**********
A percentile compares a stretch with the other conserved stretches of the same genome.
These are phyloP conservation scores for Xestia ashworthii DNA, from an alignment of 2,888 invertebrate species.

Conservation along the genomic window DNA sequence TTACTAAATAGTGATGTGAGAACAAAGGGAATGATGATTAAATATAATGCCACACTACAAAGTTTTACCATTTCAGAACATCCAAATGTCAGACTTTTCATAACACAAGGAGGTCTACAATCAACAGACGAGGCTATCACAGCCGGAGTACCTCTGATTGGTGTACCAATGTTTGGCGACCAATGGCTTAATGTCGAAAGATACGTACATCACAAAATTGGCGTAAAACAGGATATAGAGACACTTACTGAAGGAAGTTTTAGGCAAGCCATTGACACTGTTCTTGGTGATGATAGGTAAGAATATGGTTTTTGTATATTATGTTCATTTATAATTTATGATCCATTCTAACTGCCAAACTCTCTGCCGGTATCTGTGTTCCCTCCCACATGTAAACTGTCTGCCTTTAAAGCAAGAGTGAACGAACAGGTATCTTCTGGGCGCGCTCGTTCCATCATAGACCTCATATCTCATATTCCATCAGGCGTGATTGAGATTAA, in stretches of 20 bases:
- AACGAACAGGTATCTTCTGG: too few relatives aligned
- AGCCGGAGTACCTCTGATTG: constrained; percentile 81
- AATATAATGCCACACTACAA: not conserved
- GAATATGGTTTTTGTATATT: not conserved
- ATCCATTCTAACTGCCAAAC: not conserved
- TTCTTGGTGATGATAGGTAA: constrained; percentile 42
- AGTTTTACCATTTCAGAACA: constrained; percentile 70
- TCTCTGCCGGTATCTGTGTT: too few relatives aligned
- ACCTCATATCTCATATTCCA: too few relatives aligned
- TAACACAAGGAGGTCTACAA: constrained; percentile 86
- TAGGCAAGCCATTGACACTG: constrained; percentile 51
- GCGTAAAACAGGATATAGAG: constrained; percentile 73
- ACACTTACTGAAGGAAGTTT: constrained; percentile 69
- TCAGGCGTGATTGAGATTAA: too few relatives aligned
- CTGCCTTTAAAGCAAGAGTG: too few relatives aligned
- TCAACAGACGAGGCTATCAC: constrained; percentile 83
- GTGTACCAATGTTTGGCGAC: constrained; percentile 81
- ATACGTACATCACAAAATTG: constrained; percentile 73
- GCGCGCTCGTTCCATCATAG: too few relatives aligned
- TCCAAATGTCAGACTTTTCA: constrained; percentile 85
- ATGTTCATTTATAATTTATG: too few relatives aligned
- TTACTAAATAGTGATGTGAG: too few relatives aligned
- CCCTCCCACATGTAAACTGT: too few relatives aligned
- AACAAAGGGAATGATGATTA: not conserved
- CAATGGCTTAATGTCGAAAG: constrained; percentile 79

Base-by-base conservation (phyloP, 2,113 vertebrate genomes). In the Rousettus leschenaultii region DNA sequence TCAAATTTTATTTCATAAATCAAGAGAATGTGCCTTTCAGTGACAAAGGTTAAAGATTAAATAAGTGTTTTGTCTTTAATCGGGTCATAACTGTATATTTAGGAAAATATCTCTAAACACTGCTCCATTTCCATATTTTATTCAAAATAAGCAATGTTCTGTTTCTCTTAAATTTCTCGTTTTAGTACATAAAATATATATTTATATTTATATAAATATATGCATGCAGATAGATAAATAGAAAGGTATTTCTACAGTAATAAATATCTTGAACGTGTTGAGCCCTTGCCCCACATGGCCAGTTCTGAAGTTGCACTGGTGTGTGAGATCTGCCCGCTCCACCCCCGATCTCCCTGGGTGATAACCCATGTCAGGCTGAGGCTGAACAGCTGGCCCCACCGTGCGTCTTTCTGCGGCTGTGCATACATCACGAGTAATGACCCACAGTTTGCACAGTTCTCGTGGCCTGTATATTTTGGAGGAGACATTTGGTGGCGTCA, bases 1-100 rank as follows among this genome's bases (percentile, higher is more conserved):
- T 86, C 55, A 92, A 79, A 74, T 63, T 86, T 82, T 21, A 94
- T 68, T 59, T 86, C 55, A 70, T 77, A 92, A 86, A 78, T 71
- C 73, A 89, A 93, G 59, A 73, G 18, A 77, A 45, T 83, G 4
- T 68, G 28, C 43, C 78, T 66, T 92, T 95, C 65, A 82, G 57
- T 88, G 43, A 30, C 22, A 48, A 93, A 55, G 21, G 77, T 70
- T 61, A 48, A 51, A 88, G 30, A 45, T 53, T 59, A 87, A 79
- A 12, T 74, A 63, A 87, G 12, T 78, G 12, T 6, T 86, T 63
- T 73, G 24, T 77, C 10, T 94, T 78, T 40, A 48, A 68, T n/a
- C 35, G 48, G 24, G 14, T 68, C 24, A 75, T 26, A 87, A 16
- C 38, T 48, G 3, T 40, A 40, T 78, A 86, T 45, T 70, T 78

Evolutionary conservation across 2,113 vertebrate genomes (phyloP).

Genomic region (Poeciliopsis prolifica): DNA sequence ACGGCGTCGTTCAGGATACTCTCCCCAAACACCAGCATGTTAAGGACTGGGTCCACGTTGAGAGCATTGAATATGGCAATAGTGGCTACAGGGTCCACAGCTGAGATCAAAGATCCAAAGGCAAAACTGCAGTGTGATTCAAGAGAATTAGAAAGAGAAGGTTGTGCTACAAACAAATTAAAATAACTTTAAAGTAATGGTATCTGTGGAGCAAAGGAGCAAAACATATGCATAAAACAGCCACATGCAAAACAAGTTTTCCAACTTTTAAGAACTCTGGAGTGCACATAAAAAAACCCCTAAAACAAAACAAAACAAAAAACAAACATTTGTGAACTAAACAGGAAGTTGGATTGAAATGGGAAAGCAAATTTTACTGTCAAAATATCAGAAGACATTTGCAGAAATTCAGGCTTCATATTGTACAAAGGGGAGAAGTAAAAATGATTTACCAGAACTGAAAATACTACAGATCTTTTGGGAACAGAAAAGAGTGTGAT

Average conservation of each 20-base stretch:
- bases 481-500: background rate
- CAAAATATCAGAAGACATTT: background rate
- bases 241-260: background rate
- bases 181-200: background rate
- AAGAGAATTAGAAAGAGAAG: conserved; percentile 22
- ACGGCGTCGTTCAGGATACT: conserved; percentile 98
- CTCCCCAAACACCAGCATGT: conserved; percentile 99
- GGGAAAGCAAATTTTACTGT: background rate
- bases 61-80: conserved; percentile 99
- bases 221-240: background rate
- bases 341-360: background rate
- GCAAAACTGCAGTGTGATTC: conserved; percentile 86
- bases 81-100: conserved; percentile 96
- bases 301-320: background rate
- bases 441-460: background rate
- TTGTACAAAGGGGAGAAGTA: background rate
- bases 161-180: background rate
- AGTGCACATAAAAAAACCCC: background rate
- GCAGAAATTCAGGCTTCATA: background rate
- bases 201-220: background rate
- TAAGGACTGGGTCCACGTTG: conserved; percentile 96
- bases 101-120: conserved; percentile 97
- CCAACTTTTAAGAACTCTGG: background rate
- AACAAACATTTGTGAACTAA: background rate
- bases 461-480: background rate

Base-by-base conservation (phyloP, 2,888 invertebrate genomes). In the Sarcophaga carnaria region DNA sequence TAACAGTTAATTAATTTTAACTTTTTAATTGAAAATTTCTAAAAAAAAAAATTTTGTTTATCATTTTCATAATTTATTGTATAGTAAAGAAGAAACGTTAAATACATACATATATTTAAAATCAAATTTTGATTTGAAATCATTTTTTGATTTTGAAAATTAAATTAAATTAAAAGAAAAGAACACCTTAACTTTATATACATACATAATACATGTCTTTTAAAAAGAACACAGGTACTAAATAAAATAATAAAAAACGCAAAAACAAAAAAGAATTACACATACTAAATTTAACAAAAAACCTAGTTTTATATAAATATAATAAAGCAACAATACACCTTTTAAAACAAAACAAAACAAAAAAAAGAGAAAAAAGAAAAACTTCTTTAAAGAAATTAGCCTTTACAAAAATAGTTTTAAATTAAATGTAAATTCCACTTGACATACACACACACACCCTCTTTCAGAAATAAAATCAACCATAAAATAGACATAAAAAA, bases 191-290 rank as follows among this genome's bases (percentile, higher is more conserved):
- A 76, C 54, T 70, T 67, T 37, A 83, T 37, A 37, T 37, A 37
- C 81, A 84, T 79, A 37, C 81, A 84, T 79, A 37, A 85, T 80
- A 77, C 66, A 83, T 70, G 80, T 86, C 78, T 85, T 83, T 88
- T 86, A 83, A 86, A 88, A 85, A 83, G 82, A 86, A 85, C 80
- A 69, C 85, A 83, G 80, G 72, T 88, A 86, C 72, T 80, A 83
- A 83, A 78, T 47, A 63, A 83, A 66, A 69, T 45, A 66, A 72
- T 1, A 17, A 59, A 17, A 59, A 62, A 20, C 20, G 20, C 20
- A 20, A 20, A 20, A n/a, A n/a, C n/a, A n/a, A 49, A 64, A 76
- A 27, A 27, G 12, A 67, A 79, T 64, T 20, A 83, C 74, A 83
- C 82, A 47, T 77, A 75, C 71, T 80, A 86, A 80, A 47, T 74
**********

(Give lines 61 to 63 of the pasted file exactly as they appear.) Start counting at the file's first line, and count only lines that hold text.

- GCAGAAATTCAGGCTTCATA: background rate
- bases 201-220: background rate
- TAAGGACTGGGTCCACGTTG: conserved; percentile 96